Stocks of rare earth miners surged during morning trade on Wednesday after Chinese state-linked media said that Beijing may weaponize the exports of the vital materials amid an escalating trade war with the US.
Hong Kong-listed shares of China Rare Earth Holdings Ltd skyrocketed around 40 percent after the opening bell before slightly falling back later in the day. At the same time JL Mag Rare-Earth Co, the plant Chinese President Xi Jinping visited last week, jumped more than 10 percent. The miner's stock has been rising for several consecutive trading sessions and hit a record high on Wednesday.
Other rare earth-related companies also enjoyed gains, with China Northern Rare Earth Group High-Tech Co. soaring around 9 percent Xiamen Tungsten Co. climbing nearly 5 percent.
Not only Chinese miners enjoyed gains on Wednesday, as shares of Australian rare earths producer Lynas reached a historic peak after they gained more than 15 percent in one day. Australia is one of the top global rare-earths producing countries, with annual output of 20,000 tons, but it is far behind Chinese yearly production of 120,000 tons.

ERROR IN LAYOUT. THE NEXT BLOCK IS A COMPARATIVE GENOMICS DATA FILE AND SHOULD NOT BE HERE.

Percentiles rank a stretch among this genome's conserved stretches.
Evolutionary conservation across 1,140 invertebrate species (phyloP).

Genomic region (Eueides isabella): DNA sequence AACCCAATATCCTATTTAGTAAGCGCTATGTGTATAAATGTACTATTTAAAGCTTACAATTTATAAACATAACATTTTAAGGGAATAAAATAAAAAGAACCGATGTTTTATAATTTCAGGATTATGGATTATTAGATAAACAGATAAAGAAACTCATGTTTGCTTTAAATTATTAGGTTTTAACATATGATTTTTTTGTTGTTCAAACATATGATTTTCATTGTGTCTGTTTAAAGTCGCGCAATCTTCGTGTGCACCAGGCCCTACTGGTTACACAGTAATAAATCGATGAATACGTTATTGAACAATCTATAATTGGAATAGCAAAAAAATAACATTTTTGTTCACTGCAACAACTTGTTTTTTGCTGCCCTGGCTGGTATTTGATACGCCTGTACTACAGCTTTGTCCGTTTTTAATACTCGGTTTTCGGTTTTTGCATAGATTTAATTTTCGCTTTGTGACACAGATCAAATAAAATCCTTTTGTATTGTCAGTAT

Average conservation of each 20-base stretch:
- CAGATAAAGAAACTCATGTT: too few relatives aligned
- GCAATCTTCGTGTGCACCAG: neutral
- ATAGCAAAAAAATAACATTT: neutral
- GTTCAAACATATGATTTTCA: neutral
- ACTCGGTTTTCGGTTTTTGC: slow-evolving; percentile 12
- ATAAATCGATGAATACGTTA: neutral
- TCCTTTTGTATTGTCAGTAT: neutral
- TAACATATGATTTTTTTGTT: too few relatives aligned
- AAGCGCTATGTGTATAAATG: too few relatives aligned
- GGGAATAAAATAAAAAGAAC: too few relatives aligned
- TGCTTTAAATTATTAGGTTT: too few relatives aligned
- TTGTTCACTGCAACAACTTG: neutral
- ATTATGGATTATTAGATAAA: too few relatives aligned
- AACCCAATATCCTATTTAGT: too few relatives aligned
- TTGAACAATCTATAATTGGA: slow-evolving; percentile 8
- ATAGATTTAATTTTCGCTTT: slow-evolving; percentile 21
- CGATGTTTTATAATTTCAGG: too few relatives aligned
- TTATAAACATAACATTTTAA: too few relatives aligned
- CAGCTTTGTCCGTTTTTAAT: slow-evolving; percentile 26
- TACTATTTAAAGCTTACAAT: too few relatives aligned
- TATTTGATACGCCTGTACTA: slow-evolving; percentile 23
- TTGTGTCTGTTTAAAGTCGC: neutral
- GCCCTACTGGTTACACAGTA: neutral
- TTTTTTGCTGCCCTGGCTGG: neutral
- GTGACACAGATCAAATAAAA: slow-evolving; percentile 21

The rare earth card: China's reserves account for roughly 30% of the world's total, and the country produces more than 80% of the world's supply. 80% of the US' rare-earths imports between 2014 and 2017 are from China. pic.twitter.com/7rzoQ7QVd1
— Global Times (@globaltimesnews) May 29, 2019
The rally comes shortly after Chinese government-funded media, such as the Global Times and Peoples Daily, reported that China may use the elements to hit back against US pressure. On Tuesday, Global Times editor in chief said that Beijing is “seriously considering” an embargo on rare earths. Beijing has not officially commented on the issue so far.
China wont tolerate foreign high-tech products made from #rareearths produced in China being used to contain and suppress the countrys development, an official with the National Development and Reform Commission said Tue pic.twitter.com/F567C9Ga0e
— People's Daily, China (@PDChina) Read More